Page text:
Today, COVERGIRL announces the biggest reinvention in their 60-year history, redefining the brand with new a slogan, “I Am What I Make Up.” The powerful new expression aims to inspire people to embrace their unique identities and unapologetically create any version of themselves through makeup.
COVERGIRL kicks off their brand relaunch today, with a long-form film titled, “Made in the Mirror,” that features six COVERGIRLs, most of whom were launched throughout the past month. These include, actress Issa Rae, TV personality Ayesha Curry, singer/songwriter Katy Perry, model Maye Musk, fitness trainer Massy Arias and professional motorcycle racer Shelina Moreda. All of these women have combined their professions with their love for makeup, while empowering and encouraging others to do the same.
Ukonwa Ojo, SVP COVERGIRL, Coty, said, “In leading the relaunch, we started with the insight that people no longer strive for a singular standard of beauty, but use makeup as a tool for self-expression and personal transformation.. COVERGIRL has always been inclusive and is known for pushing the boundaries of what it means to be beautiful, which means we have a responsibility to elevate how we connect and communicate with people. This is bigger than a new campaign or a tagline. We hope to spark a provocative dialogue that shifts cultural assumptions about when, where, how and why people wear makeup.”
COVERGIRL’s multifaceted transformation will touch all areas of the brand, including packaging and product design; in-store experience; a new logo and tag line; and look, tone and feel across all communications, starting with “Made in the Mirror” and continuing to roll-out through the remainder of 2017 and into 2018.
After an entire year, we finally were able to recover our over 3,500 positive stories and posts on Petaluma. While we have recovered the data, we are going to be working hard on renewing the website with a new look. Please come back in July 2017 and see our progress. In the meantime follow us on our popular Facebook Page and enjoy our archives from the time we launched this site.
Spring Book Sale – thru 5/21: Friends of Petaluma Library Book Sale General Sale Days, New books added daily through Friday See website for details & deal days. Petaluma Regional Library, 100 Fairgrounds Dr. 707-763-9801.
I will be a chili judge again in this year’s 19th Annual Great Petaluma Chili Cookoff, Salsa & Beer Tasting competition, so please stop by the judges desk to say “I Love Positively Petaluma! – and chili,salsa and beer too”.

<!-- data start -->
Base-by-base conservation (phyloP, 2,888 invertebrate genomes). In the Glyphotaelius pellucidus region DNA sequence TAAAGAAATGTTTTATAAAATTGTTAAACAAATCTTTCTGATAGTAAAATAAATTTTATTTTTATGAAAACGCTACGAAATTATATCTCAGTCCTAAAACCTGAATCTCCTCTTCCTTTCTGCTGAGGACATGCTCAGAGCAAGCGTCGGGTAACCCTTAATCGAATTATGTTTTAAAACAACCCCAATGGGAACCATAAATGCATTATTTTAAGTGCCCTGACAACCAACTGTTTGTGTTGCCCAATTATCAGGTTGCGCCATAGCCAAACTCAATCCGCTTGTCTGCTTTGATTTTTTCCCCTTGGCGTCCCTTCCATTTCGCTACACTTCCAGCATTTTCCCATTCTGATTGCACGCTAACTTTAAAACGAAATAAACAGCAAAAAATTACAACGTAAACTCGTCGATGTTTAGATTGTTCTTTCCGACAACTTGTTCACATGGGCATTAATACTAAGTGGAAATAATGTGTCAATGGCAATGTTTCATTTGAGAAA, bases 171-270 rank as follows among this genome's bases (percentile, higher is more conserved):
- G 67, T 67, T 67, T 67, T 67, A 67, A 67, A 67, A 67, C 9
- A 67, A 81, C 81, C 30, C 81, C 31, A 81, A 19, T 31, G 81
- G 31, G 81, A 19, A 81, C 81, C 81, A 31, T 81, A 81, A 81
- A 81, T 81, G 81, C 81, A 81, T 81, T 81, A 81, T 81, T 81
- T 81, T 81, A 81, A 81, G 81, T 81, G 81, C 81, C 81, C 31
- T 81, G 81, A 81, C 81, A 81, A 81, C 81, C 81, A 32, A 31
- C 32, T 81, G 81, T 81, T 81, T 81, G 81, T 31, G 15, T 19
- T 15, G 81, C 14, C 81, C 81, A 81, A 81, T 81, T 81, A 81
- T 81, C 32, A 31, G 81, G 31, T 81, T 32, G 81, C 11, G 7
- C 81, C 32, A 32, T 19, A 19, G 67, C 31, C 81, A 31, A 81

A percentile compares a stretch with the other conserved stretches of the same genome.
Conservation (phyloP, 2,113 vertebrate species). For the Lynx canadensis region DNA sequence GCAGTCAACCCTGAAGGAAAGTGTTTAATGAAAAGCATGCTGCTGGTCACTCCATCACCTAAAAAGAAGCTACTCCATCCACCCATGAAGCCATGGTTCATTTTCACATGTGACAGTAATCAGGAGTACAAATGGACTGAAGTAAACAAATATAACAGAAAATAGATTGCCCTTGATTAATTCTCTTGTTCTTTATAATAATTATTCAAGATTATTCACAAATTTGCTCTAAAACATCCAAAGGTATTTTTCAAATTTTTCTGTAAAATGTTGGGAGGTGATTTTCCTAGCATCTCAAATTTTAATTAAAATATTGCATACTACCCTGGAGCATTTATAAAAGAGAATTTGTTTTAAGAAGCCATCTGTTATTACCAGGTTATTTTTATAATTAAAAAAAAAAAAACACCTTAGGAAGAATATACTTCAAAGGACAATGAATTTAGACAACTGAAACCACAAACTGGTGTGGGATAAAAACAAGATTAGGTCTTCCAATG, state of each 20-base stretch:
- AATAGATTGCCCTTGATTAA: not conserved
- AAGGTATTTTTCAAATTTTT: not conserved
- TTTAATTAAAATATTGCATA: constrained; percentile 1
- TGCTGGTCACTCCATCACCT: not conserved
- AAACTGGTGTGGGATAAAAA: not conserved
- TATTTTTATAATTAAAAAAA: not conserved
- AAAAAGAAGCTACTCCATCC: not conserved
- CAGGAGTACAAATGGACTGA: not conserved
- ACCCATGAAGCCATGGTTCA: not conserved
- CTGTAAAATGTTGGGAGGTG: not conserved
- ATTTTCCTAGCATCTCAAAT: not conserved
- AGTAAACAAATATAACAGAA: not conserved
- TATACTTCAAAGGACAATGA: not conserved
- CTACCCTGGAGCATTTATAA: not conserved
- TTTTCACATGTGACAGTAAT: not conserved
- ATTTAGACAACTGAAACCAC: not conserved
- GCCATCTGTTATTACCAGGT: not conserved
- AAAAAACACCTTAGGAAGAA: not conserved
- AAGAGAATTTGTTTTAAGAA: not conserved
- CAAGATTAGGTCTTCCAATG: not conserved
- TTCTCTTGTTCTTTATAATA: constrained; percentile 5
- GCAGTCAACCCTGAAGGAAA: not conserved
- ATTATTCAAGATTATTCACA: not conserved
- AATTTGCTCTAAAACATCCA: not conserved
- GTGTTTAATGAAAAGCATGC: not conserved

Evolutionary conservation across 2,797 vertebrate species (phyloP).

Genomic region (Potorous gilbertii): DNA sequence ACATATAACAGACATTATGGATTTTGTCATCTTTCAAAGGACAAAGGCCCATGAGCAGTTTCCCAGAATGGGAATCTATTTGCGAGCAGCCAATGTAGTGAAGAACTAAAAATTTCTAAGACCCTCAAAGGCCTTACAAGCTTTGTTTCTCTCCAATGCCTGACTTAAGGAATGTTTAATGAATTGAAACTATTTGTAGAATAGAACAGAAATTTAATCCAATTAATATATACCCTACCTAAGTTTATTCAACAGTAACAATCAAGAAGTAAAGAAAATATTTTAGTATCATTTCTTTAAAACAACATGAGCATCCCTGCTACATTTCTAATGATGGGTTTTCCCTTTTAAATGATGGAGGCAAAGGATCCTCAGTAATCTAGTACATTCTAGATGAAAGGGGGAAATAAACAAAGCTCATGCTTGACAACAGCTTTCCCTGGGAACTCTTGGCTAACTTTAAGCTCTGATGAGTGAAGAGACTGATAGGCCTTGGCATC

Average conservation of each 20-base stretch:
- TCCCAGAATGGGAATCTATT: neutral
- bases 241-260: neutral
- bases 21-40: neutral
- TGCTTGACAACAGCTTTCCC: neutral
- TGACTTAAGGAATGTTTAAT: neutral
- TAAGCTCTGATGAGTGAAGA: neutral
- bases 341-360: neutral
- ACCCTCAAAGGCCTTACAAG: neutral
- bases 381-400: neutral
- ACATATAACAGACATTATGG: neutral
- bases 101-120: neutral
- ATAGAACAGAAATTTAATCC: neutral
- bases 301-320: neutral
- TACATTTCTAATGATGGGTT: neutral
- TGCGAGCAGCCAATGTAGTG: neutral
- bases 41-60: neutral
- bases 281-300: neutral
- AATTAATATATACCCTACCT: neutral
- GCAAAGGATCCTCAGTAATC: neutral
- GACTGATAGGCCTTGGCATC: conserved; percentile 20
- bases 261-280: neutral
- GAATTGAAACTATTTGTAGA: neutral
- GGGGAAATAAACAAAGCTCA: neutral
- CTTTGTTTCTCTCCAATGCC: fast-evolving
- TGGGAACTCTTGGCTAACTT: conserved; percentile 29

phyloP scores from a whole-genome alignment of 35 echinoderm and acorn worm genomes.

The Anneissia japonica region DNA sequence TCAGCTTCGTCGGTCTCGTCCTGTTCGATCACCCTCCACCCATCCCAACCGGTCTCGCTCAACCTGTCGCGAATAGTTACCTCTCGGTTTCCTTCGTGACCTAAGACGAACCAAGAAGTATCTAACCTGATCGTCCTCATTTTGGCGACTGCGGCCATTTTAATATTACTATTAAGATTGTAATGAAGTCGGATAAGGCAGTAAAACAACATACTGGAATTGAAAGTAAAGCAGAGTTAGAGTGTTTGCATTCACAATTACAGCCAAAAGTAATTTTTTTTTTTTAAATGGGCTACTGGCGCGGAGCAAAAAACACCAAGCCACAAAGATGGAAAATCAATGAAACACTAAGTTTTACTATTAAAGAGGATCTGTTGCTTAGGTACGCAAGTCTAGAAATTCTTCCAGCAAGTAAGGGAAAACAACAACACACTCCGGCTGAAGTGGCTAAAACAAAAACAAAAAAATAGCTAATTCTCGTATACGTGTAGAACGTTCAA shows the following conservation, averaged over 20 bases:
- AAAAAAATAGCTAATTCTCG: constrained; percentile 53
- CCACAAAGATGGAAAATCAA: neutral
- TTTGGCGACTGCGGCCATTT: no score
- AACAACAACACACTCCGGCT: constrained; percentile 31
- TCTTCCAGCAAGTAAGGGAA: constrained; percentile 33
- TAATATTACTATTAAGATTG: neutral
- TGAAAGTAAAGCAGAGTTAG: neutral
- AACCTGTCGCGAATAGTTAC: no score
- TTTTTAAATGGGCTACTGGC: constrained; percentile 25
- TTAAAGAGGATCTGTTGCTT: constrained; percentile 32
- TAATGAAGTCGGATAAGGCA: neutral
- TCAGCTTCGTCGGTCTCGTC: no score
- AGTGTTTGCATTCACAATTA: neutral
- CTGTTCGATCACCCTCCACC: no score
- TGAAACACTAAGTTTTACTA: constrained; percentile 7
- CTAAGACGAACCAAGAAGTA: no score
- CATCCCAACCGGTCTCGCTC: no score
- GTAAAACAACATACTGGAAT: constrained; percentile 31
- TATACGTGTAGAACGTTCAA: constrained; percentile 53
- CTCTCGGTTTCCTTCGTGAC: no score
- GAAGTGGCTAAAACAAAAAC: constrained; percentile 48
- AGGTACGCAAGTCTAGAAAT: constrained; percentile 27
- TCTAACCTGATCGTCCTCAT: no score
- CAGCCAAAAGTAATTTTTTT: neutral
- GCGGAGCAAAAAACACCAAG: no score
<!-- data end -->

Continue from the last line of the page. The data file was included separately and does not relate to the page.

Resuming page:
Here are some video highlights from past events:
2014 Event Highlights
For more information CLICK HERE to visit the official Great Petaluma Chili Cookoff website.
In partnership with the film production company, Cinema West and Grant School,
Petaluma Educational Foundation to offer Community Screening Event Thursday, May 12 at 6:30 p.m.
Petaluma Educational Foundation (PEF) is excited to announce we will be hosting a showing of the movie Screenagers: Growing Up in the Digital Age on Thursday, May 12. The screening takes place at Boulevard Cinemas in downtown Petaluma beginning at 6:30 p.m., doors open at 6:00 p.m.
In partnership with Cinema West/Boulevard Cinemas and Grant School along with the film’s production company, PEF will welcome guests to this community event offering a Question & Answer session with fellow attendees following the approximately 60 minute documentary. Click here to purchase tickets on the Eventbright ticketing page:
Numerous local and national media outlets have featured this film. Here is Screenagers official trailer:
Visit www.pefinfo.com for more information on the Petaluma Educational Foundation contact PEF Executive Director, Maureen Highland, at [email protected] 707-778-4632. Or PEF Student Intern Blake Patrick at 707-778-4632.
Click Here Or Page 2 Below To Learn More About Screenagers
On April 26, The FruitGuys Community Fund, a non-profit that supports small family farms will announce Canvas Ranch as a winner of the 2016 FruitGuys Community Fund Sustainable Agriculture Grant Program. Canvas Ranch is a 28-acre family farm that produces vegetables, fruit, grains and wool.